Background: Extracorporeal life support (ECLS) is an advanced form of life-sustaining therapy that creates stressful dilemmas for families. In May 2009, Seattle Children's Hospital (SCH) implemented a policy to involve the Pediatric Advanced Care Team (PACT) in all ECLS cases through automatic referral.
Objective: Our aim was to describe PACT involvement in the context of automatic consultations for ECLS patients and their family members.
Methods: We retrospectively examined chart notes for 59 consecutive cases and used content analysis to identify themes and patterns.
Results: The degree of PACT involvement was related to three domains: prognostic uncertainty, medical complexity, and need for coordination of care with other services. Low PACT involvement was associated with cases with little prognostic uncertainty, little medical complexity, and minimal need for coordination of care. Medium PACT involvement was associated with two categories of cases: 1) those with a degree of medical complexity but little prognostic uncertainty; and 2) those that had a degree of prognostic uncertainty but little medical complexity. High PACT involvement had the greatest medical complexity and prognostic uncertainty, and also had those cases with a high need for coordination of care.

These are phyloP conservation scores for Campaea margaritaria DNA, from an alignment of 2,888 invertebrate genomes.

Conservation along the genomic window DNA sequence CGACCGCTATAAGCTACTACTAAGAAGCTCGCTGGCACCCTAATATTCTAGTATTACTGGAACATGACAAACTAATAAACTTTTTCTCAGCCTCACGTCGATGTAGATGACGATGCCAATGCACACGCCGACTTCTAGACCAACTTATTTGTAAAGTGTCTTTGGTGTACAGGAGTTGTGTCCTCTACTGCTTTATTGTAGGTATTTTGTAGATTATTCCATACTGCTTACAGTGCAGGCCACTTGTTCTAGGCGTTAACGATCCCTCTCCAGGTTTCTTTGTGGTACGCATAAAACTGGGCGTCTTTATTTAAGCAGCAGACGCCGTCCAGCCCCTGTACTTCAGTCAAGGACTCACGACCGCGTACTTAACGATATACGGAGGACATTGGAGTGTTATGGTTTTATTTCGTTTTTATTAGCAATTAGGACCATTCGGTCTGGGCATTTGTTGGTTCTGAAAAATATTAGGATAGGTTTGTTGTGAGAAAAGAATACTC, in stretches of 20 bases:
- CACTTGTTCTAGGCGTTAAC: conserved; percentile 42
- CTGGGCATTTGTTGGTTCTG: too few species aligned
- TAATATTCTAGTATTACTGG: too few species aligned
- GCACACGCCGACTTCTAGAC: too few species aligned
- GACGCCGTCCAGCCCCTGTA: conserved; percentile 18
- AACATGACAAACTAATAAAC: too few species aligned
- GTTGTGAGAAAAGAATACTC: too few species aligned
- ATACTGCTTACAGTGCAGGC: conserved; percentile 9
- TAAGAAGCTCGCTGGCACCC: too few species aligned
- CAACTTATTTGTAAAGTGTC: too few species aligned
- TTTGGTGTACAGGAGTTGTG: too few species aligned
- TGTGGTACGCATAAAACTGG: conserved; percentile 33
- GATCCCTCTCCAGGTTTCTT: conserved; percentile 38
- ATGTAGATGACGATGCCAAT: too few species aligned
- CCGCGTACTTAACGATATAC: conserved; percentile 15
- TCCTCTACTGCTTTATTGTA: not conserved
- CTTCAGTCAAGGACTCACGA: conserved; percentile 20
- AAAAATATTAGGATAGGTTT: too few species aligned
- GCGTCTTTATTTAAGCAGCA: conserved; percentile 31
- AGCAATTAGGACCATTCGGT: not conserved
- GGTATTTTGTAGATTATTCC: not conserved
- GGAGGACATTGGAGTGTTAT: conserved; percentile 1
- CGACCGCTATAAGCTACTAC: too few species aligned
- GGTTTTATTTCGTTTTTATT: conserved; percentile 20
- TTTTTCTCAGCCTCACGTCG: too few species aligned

Conclusions: We describe a framework for understanding the potential involvement of palliative care among patients receiving ECLS that explains how PACT organizes its efforts toward patients and families with the highest degree of need. Future studies should examine whether this approach is associated with improved patient and family outcomes.